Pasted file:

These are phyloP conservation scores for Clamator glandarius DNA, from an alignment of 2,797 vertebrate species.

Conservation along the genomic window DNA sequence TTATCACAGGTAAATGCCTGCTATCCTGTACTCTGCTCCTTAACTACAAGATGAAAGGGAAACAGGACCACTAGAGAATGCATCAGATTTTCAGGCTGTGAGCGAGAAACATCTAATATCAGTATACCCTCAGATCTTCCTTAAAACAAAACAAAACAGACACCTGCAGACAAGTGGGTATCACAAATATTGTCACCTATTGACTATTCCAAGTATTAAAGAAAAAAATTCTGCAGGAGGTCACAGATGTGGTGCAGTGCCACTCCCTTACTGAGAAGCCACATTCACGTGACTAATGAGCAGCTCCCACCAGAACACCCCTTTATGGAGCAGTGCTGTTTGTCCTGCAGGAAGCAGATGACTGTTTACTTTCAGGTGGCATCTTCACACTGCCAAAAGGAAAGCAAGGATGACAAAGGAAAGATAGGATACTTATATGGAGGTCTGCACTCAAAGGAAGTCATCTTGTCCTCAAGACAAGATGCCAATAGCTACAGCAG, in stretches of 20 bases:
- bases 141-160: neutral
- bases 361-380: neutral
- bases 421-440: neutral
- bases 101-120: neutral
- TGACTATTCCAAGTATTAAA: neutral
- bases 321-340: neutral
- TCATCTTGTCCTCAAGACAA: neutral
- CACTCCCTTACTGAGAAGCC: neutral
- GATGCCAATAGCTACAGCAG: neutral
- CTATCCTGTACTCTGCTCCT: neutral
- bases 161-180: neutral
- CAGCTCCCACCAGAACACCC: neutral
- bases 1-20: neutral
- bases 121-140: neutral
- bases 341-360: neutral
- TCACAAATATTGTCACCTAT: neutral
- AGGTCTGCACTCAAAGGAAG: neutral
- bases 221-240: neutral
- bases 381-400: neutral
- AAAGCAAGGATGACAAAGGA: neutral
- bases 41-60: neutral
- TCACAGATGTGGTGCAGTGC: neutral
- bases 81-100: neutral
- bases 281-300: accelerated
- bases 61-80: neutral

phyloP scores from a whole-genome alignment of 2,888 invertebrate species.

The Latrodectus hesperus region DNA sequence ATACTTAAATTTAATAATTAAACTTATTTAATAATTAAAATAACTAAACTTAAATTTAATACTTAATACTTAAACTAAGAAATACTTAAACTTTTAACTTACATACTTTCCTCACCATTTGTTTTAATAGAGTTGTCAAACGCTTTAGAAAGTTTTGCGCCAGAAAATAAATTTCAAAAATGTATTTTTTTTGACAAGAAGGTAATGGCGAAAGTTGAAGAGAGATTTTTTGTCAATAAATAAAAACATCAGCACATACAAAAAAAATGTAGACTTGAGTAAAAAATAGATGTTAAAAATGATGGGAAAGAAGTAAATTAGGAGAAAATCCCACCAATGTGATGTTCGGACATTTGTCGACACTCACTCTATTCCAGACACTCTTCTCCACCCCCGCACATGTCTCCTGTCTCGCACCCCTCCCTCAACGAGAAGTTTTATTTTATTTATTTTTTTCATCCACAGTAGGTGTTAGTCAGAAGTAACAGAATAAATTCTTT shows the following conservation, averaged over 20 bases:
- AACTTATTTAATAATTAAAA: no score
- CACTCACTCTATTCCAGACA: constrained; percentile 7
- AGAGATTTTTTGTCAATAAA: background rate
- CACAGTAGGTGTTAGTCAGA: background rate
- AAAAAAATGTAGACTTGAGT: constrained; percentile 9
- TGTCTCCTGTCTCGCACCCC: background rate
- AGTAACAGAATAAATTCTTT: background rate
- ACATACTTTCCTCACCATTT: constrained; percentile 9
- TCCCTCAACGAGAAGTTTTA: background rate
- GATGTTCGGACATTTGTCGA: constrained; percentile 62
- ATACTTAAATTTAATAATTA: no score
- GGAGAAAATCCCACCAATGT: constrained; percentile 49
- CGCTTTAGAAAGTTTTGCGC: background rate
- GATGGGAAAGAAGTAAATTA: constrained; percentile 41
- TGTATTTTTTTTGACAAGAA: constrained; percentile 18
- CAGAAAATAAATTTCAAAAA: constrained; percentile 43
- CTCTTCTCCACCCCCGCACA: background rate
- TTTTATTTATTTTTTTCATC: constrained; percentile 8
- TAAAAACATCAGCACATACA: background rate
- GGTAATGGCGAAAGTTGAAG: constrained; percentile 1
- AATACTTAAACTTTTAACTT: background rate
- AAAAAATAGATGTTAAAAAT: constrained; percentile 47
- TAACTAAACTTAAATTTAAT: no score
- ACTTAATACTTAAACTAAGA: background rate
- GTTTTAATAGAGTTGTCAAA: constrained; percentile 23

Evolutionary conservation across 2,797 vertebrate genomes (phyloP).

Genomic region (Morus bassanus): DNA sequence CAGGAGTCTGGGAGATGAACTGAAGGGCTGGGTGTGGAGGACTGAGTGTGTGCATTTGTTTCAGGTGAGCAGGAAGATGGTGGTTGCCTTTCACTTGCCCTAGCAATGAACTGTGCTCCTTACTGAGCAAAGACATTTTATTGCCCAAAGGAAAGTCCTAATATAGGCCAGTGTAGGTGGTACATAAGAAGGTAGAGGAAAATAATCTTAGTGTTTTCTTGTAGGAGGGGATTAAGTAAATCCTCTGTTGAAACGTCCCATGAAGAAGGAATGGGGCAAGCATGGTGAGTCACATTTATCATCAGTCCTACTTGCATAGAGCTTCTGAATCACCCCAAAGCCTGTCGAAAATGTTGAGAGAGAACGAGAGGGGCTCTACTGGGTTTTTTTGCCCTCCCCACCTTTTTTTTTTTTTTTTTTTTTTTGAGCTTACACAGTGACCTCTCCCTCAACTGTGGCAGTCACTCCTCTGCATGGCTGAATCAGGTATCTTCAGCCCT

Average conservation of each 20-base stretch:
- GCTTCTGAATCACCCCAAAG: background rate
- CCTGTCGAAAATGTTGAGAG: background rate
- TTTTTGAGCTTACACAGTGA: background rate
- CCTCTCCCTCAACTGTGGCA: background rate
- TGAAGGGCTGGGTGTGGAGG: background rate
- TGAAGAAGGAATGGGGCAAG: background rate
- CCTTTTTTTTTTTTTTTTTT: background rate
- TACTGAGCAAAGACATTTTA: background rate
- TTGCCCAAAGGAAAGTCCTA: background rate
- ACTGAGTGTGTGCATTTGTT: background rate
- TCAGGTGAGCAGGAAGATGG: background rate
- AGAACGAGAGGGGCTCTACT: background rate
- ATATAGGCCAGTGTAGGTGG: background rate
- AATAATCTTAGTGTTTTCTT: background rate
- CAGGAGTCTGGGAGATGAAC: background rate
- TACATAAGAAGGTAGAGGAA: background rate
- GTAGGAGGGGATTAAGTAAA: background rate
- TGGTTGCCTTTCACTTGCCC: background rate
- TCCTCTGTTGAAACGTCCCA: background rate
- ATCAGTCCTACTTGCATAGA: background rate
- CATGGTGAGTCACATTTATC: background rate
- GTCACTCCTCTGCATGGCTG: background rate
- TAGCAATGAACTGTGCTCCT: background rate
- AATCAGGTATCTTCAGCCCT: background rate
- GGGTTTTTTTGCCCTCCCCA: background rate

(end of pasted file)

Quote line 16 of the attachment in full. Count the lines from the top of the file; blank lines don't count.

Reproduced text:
- bases 121-140: neutral